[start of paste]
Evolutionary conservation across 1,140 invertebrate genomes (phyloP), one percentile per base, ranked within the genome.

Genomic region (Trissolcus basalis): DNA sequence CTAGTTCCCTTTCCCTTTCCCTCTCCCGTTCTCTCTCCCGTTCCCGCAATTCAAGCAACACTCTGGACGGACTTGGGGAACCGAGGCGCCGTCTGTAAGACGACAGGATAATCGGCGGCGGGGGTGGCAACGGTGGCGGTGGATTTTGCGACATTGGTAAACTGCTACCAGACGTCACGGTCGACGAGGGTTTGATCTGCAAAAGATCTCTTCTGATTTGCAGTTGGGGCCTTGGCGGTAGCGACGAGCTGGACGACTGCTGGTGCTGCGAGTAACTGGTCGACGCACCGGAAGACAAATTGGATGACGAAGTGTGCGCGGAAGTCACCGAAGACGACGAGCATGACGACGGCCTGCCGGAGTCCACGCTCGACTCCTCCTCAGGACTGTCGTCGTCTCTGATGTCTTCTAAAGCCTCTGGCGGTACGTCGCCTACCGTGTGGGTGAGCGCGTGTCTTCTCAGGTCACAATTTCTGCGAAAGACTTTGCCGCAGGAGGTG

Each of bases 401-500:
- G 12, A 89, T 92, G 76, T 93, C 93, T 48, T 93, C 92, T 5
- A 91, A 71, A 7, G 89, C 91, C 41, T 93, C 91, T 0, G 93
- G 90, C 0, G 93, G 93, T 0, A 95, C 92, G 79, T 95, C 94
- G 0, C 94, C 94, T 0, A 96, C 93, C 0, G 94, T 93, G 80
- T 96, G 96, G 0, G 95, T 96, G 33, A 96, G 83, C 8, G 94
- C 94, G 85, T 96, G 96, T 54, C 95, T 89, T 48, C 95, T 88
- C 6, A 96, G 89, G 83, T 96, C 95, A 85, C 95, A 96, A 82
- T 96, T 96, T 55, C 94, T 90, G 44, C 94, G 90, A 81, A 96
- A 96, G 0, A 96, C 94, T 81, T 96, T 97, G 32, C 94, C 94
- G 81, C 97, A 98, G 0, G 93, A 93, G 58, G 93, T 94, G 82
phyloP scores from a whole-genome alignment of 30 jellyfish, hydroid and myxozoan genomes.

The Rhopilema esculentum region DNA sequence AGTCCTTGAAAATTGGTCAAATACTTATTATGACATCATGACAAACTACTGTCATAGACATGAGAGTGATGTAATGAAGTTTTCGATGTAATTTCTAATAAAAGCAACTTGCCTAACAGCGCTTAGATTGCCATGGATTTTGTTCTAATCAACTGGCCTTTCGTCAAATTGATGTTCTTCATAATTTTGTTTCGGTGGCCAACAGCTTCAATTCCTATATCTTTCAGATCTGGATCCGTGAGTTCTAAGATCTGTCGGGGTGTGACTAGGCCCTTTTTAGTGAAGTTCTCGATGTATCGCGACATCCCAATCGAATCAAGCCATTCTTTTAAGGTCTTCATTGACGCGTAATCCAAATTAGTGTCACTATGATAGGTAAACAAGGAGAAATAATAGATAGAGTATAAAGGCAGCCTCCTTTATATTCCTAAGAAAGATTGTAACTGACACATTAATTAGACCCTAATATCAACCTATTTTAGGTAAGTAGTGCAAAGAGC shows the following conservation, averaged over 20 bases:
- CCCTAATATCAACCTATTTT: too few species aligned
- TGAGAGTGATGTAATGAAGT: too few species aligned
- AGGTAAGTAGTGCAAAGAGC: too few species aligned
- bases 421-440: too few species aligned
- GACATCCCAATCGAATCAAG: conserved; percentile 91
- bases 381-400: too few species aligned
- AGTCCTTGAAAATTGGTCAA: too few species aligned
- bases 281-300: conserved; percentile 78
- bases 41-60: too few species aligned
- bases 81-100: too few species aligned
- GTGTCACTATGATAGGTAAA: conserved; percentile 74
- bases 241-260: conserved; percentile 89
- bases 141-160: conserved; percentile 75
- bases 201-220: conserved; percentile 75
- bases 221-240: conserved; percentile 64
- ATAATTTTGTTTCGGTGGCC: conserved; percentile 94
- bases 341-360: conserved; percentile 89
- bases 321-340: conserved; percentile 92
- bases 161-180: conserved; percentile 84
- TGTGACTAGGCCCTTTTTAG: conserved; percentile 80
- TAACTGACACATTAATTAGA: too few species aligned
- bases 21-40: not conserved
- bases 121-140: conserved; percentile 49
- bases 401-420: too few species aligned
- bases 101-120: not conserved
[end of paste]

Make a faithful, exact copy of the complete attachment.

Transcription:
Evolutionary conservation across 1,140 invertebrate genomes (phyloP), one percentile per base, ranked within the genome.

Genomic region (Trissolcus basalis): DNA sequence CTAGTTCCCTTTCCCTTTCCCTCTCCCGTTCTCTCTCCCGTTCCCGCAATTCAAGCAACACTCTGGACGGACTTGGGGAACCGAGGCGCCGTCTGTAAGACGACAGGATAATCGGCGGCGGGGGTGGCAACGGTGGCGGTGGATTTTGCGACATTGGTAAACTGCTACCAGACGTCACGGTCGACGAGGGTTTGATCTGCAAAAGATCTCTTCTGATTTGCAGTTGGGGCCTTGGCGGTAGCGACGAGCTGGACGACTGCTGGTGCTGCGAGTAACTGGTCGACGCACCGGAAGACAAATTGGATGACGAAGTGTGCGCGGAAGTCACCGAAGACGACGAGCATGACGACGGCCTGCCGGAGTCCACGCTCGACTCCTCCTCAGGACTGTCGTCGTCTCTGATGTCTTCTAAAGCCTCTGGCGGTACGTCGCCTACCGTGTGGGTGAGCGCGTGTCTTCTCAGGTCACAATTTCTGCGAAAGACTTTGCCGCAGGAGGTG

Each of bases 401-500:
- G 12, A 89, T 92, G 76, T 93, C 93, T 48, T 93, C 92, T 5
- A 91, A 71, A 7, G 89, C 91, C 41, T 93, C 91, T 0, G 93
- G 90, C 0, G 93, G 93, T 0, A 95, C 92, G 79, T 95, C 94
- G 0, C 94, C 94, T 0, A 96, C 93, C 0, G 94, T 93, G 80
- T 96, G 96, G 0, G 95, T 96, G 33, A 96, G 83, C 8, G 94
- C 94, G 85, T 96, G 96, T 54, C 95, T 89, T 48, C 95, T 88
- C 6, A 96, G 89, G 83, T 96, C 95, A 85, C 95, A 96, A 82
- T 96, T 96, T 55, C 94, T 90, G 44, C 94, G 90, A 81, A 96
- A 96, G 0, A 96, C 94, T 81, T 96, T 97, G 32, C 94, C 94
- G 81, C 97, A 98, G 0, G 93, A 93, G 58, G 93, T 94, G 82
phyloP scores from a whole-genome alignment of 30 jellyfish, hydroid and myxozoan genomes.

The Rhopilema esculentum region DNA sequence AGTCCTTGAAAATTGGTCAAATACTTATTATGACATCATGACAAACTACTGTCATAGACATGAGAGTGATGTAATGAAGTTTTCGATGTAATTTCTAATAAAAGCAACTTGCCTAACAGCGCTTAGATTGCCATGGATTTTGTTCTAATCAACTGGCCTTTCGTCAAATTGATGTTCTTCATAATTTTGTTTCGGTGGCCAACAGCTTCAATTCCTATATCTTTCAGATCTGGATCCGTGAGTTCTAAGATCTGTCGGGGTGTGACTAGGCCCTTTTTAGTGAAGTTCTCGATGTATCGCGACATCCCAATCGAATCAAGCCATTCTTTTAAGGTCTTCATTGACGCGTAATCCAAATTAGTGTCACTATGATAGGTAAACAAGGAGAAATAATAGATAGAGTATAAAGGCAGCCTCCTTTATATTCCTAAGAAAGATTGTAACTGACACATTAATTAGACCCTAATATCAACCTATTTTAGGTAAGTAGTGCAAAGAGC shows the following conservation, averaged over 20 bases:
- CCCTAATATCAACCTATTTT: too few species aligned
- TGAGAGTGATGTAATGAAGT: too few species aligned
- AGGTAAGTAGTGCAAAGAGC: too few species aligned
- bases 421-440: too few species aligned
- GACATCCCAATCGAATCAAG: conserved; percentile 91
- bases 381-400: too few species aligned
- AGTCCTTGAAAATTGGTCAA: too few species aligned
- bases 281-300: conserved; percentile 78
- bases 41-60: too few species aligned
- bases 81-100: too few species aligned
- GTGTCACTATGATAGGTAAA: conserved; percentile 74
- bases 241-260: conserved; percentile 89
- bases 141-160: conserved; percentile 75
- bases 201-220: conserved; percentile 75
- bases 221-240: conserved; percentile 64
- ATAATTTTGTTTCGGTGGCC: conserved; percentile 94
- bases 341-360: conserved; percentile 89
- bases 321-340: conserved; percentile 92
- bases 161-180: conserved; percentile 84
- TGTGACTAGGCCCTTTTTAG: conserved; percentile 80
- TAACTGACACATTAATTAGA: too few species aligned
- bases 21-40: not conserved
- bases 121-140: conserved; percentile 49
- bases 401-420: too few species aligned
- bases 101-120: not conserved